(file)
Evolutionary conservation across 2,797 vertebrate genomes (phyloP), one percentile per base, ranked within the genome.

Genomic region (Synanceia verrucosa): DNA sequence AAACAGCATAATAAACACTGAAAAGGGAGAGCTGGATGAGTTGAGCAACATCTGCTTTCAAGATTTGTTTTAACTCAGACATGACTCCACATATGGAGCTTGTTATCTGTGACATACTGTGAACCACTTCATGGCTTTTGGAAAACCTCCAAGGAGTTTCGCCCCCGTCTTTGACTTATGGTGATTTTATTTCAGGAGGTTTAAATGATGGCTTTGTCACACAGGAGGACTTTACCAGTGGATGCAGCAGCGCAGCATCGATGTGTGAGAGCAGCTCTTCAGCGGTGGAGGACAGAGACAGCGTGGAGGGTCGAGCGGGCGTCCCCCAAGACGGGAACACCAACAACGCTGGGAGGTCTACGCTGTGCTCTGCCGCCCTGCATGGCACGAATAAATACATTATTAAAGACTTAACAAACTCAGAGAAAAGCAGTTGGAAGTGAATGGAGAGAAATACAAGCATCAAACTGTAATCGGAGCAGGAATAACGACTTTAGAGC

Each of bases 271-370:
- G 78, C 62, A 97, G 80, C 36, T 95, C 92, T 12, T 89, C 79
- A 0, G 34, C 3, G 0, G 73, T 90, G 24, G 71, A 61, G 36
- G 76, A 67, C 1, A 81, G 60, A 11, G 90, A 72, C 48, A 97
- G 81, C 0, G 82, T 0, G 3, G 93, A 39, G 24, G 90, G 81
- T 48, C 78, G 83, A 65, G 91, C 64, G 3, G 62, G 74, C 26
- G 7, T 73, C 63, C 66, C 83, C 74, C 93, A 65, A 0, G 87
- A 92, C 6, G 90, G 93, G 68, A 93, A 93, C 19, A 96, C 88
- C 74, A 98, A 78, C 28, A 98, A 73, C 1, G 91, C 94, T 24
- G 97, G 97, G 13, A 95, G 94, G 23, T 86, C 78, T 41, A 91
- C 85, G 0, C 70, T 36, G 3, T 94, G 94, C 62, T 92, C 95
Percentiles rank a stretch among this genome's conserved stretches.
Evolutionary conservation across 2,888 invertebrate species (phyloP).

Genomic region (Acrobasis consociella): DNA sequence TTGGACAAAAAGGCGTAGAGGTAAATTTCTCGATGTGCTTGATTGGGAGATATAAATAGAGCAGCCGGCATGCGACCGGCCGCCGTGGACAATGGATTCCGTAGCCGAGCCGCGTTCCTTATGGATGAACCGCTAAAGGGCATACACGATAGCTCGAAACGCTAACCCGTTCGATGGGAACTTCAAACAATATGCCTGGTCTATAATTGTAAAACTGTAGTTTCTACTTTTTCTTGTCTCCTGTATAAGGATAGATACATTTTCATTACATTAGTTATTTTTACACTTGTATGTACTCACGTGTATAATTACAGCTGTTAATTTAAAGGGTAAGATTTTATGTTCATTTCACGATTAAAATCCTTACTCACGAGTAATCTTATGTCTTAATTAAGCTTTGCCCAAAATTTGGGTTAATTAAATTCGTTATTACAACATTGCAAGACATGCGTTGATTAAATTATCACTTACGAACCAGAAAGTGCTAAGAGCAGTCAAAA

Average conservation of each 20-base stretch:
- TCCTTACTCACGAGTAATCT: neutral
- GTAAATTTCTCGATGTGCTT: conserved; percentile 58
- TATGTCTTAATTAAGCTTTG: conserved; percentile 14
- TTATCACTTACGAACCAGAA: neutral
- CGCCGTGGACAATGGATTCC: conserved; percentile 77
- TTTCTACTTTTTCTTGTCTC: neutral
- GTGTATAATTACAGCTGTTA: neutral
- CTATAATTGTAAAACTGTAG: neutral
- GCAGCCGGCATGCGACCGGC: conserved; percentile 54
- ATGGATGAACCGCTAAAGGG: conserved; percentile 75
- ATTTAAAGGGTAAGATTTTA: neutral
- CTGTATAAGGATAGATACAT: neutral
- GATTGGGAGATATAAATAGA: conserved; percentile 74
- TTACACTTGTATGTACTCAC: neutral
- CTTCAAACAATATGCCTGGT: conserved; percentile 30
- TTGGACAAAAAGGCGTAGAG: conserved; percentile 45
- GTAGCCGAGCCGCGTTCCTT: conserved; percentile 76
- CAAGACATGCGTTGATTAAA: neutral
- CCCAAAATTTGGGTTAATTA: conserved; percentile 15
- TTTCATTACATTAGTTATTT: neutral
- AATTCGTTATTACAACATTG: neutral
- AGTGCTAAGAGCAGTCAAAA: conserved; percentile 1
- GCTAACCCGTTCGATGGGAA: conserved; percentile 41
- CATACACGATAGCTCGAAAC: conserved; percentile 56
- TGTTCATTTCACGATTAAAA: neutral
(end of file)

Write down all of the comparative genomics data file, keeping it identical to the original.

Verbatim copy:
Evolutionary conservation across 2,797 vertebrate genomes (phyloP), one percentile per base, ranked within the genome.

Genomic region (Synanceia verrucosa): DNA sequence AAACAGCATAATAAACACTGAAAAGGGAGAGCTGGATGAGTTGAGCAACATCTGCTTTCAAGATTTGTTTTAACTCAGACATGACTCCACATATGGAGCTTGTTATCTGTGACATACTGTGAACCACTTCATGGCTTTTGGAAAACCTCCAAGGAGTTTCGCCCCCGTCTTTGACTTATGGTGATTTTATTTCAGGAGGTTTAAATGATGGCTTTGTCACACAGGAGGACTTTACCAGTGGATGCAGCAGCGCAGCATCGATGTGTGAGAGCAGCTCTTCAGCGGTGGAGGACAGAGACAGCGTGGAGGGTCGAGCGGGCGTCCCCCAAGACGGGAACACCAACAACGCTGGGAGGTCTACGCTGTGCTCTGCCGCCCTGCATGGCACGAATAAATACATTATTAAAGACTTAACAAACTCAGAGAAAAGCAGTTGGAAGTGAATGGAGAGAAATACAAGCATCAAACTGTAATCGGAGCAGGAATAACGACTTTAGAGC

Each of bases 271-370:
- G 78, C 62, A 97, G 80, C 36, T 95, C 92, T 12, T 89, C 79
- A 0, G 34, C 3, G 0, G 73, T 90, G 24, G 71, A 61, G 36
- G 76, A 67, C 1, A 81, G 60, A 11, G 90, A 72, C 48, A 97
- G 81, C 0, G 82, T 0, G 3, G 93, A 39, G 24, G 90, G 81
- T 48, C 78, G 83, A 65, G 91, C 64, G 3, G 62, G 74, C 26
- G 7, T 73, C 63, C 66, C 83, C 74, C 93, A 65, A 0, G 87
- A 92, C 6, G 90, G 93, G 68, A 93, A 93, C 19, A 96, C 88
- C 74, A 98, A 78, C 28, A 98, A 73, C 1, G 91, C 94, T 24
- G 97, G 97, G 13, A 95, G 94, G 23, T 86, C 78, T 41, A 91
- C 85, G 0, C 70, T 36, G 3, T 94, G 94, C 62, T 92, C 95
Percentiles rank a stretch among this genome's conserved stretches.
Evolutionary conservation across 2,888 invertebrate species (phyloP).

Genomic region (Acrobasis consociella): DNA sequence TTGGACAAAAAGGCGTAGAGGTAAATTTCTCGATGTGCTTGATTGGGAGATATAAATAGAGCAGCCGGCATGCGACCGGCCGCCGTGGACAATGGATTCCGTAGCCGAGCCGCGTTCCTTATGGATGAACCGCTAAAGGGCATACACGATAGCTCGAAACGCTAACCCGTTCGATGGGAACTTCAAACAATATGCCTGGTCTATAATTGTAAAACTGTAGTTTCTACTTTTTCTTGTCTCCTGTATAAGGATAGATACATTTTCATTACATTAGTTATTTTTACACTTGTATGTACTCACGTGTATAATTACAGCTGTTAATTTAAAGGGTAAGATTTTATGTTCATTTCACGATTAAAATCCTTACTCACGAGTAATCTTATGTCTTAATTAAGCTTTGCCCAAAATTTGGGTTAATTAAATTCGTTATTACAACATTGCAAGACATGCGTTGATTAAATTATCACTTACGAACCAGAAAGTGCTAAGAGCAGTCAAAA

Average conservation of each 20-base stretch:
- TCCTTACTCACGAGTAATCT: neutral
- GTAAATTTCTCGATGTGCTT: conserved; percentile 58
- TATGTCTTAATTAAGCTTTG: conserved; percentile 14
- TTATCACTTACGAACCAGAA: neutral
- CGCCGTGGACAATGGATTCC: conserved; percentile 77
- TTTCTACTTTTTCTTGTCTC: neutral
- GTGTATAATTACAGCTGTTA: neutral
- CTATAATTGTAAAACTGTAG: neutral
- GCAGCCGGCATGCGACCGGC: conserved; percentile 54
- ATGGATGAACCGCTAAAGGG: conserved; percentile 75
- ATTTAAAGGGTAAGATTTTA: neutral
- CTGTATAAGGATAGATACAT: neutral
- GATTGGGAGATATAAATAGA: conserved; percentile 74
- TTACACTTGTATGTACTCAC: neutral
- CTTCAAACAATATGCCTGGT: conserved; percentile 30
- TTGGACAAAAAGGCGTAGAG: conserved; percentile 45
- GTAGCCGAGCCGCGTTCCTT: conserved; percentile 76
- CAAGACATGCGTTGATTAAA: neutral
- CCCAAAATTTGGGTTAATTA: conserved; percentile 15
- TTTCATTACATTAGTTATTT: neutral
- AATTCGTTATTACAACATTG: neutral
- AGTGCTAAGAGCAGTCAAAA: conserved; percentile 1
- GCTAACCCGTTCGATGGGAA: conserved; percentile 41
- CATACACGATAGCTCGAAAC: conserved; percentile 56
- TGTTCATTTCACGATTAAAA: neutral